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Alford Pleas

The holding in the 1970 U.S. Supreme Court case of North Carolina v. Alford allows one accused of a crime to plead guilty to that crime and consent to the imposition of a sentence even if they are unwilling to admit his or her participation in the acts constituting the crime, or even if the guilty plea is accompanied by a protestation of innocence, when the individual intelligently concludes that his or her interests require a guilty plea and the record strongly evidences the individual’s guilt.  Such a plea is known as an Alford plea.

The question before the Court in the Alford case was whether a court could accept a guilty plea when accompanied by protestations of evidence.  The Court decided that with adequate advisement and an intelligent waiver of rights on the part of the defendant, a court can accept a guilty plea in such situations when there also exists strong evidence of actual guilt.  The showing of strong evidence of actual guilt is the one additional requirement added to the usual requirements for a valid plea.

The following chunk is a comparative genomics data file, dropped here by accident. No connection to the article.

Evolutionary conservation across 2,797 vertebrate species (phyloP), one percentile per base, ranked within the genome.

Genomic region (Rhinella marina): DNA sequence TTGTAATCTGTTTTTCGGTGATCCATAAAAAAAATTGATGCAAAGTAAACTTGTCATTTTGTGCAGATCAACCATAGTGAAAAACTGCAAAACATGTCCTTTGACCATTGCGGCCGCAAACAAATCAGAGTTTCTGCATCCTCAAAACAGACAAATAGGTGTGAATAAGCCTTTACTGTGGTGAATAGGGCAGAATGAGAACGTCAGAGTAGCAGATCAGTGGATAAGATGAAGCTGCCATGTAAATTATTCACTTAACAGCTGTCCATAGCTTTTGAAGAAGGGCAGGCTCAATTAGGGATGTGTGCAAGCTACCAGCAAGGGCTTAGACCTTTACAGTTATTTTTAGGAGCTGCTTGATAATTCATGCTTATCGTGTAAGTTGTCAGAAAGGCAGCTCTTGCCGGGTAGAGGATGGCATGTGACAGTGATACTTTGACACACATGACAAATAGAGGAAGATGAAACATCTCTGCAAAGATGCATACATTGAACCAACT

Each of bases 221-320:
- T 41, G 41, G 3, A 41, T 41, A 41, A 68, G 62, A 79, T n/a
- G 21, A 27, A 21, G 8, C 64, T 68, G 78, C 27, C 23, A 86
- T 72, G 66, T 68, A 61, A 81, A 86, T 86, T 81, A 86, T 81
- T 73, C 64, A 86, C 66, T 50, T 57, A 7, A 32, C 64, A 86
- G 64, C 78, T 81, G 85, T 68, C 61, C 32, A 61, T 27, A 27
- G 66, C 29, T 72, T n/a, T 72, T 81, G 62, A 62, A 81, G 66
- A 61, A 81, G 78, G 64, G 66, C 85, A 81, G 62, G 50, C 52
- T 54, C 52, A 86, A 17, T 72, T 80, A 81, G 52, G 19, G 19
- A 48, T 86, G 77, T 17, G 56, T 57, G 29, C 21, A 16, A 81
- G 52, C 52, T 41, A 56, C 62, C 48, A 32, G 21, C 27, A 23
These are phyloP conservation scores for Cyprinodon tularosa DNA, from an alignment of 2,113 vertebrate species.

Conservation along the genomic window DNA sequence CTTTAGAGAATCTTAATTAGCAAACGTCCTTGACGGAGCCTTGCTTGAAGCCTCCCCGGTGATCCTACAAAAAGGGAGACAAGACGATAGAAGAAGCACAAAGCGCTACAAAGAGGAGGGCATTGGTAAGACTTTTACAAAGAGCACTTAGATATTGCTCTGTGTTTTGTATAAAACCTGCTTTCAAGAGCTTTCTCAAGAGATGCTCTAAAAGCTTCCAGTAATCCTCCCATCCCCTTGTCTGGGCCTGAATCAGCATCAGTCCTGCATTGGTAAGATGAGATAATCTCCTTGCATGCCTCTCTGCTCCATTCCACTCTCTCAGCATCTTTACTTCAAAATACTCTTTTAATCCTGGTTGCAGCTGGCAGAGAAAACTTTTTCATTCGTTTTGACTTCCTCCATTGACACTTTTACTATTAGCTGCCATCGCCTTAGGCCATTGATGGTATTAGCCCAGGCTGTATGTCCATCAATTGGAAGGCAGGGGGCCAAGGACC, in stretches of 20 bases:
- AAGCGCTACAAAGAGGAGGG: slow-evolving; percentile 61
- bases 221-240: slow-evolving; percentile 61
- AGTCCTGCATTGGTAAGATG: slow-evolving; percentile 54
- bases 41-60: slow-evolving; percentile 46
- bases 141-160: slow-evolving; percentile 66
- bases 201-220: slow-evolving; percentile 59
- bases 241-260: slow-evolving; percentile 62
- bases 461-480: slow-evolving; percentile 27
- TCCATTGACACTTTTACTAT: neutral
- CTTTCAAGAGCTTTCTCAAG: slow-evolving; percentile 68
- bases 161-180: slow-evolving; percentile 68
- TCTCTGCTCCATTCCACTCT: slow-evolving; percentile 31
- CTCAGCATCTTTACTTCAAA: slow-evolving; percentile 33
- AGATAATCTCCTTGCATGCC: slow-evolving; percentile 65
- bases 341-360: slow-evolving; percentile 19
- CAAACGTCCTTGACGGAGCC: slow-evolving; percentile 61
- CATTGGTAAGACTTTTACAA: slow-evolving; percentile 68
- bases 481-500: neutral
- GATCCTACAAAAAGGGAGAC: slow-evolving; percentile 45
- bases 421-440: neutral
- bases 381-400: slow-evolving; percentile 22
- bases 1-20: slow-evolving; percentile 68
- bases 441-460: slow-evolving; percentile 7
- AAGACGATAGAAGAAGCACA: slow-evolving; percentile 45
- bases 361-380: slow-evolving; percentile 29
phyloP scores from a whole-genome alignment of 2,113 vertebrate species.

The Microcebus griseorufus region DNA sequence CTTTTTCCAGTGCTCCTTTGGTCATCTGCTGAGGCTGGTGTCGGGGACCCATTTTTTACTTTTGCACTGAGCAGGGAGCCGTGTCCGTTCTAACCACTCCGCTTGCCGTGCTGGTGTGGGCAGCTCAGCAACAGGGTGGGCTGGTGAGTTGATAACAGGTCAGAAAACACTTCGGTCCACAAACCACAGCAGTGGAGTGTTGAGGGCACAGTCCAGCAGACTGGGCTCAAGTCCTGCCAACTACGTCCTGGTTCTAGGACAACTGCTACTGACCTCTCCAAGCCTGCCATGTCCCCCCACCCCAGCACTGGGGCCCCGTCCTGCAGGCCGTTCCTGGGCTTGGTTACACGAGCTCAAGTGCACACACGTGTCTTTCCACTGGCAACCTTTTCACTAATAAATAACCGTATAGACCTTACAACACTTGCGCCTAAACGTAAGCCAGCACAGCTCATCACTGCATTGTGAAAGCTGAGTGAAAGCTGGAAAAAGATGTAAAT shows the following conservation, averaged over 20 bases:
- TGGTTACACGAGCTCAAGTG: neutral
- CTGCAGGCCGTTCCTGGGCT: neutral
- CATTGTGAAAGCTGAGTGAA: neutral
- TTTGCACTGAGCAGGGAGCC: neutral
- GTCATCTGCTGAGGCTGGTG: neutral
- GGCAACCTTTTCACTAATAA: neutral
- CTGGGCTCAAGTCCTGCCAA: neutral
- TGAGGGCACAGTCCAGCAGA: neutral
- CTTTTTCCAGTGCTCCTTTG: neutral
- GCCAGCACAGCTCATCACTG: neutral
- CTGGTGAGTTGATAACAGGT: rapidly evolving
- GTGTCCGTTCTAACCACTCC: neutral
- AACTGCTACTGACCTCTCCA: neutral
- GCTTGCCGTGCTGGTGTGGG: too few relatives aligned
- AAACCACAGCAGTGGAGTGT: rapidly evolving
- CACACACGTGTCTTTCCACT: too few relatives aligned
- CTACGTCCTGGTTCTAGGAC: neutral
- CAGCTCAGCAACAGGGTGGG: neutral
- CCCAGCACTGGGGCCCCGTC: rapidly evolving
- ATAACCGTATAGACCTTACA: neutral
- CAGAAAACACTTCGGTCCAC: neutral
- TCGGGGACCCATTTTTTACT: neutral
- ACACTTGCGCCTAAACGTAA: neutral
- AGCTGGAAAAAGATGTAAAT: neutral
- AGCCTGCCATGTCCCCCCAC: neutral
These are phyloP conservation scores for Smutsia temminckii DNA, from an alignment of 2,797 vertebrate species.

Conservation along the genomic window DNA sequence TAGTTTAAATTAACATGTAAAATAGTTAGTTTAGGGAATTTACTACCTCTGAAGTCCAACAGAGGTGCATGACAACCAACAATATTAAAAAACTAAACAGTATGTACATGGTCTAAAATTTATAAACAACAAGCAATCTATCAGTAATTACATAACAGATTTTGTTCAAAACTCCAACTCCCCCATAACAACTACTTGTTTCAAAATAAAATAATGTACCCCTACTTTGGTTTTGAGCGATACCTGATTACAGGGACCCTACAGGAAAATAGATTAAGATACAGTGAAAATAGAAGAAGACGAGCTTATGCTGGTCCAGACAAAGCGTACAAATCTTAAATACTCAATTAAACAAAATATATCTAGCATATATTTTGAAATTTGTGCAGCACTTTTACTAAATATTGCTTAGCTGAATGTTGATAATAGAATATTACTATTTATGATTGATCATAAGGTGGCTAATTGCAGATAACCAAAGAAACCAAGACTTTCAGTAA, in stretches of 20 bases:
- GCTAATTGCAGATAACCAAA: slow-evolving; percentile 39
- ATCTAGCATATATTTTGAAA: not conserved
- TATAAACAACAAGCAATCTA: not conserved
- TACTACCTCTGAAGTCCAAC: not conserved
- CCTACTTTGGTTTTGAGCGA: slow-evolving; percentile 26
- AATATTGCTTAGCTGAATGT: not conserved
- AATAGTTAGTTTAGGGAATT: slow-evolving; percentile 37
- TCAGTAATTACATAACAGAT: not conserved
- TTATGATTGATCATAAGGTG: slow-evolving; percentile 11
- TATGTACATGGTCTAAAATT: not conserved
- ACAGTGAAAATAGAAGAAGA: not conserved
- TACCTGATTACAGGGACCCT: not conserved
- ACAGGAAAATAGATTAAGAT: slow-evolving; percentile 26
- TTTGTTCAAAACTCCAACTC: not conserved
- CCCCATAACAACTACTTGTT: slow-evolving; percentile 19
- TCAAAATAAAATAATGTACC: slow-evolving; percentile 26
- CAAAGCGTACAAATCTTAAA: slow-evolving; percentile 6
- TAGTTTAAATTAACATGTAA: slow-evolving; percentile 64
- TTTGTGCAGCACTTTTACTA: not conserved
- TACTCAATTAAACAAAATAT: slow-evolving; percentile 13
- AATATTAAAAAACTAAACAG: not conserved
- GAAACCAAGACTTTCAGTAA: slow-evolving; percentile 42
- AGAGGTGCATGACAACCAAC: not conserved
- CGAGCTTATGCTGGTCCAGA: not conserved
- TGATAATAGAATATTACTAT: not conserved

One potential problem with an Alford plea in driving under the influence cases is the participation by the defendant in treatment.  A defendant who denies factual guilt and is allowed to enter an Alford plea may have trouble with a treatment provider who requires an admission of wrongdoing as a condition of the treatment.

A court that accepts an Alford plea can still sentence the defendant to the same sentence as if straight guilty plea had been entered.  Thus, an Alford plea is the functional equivalent of a guilty plea.

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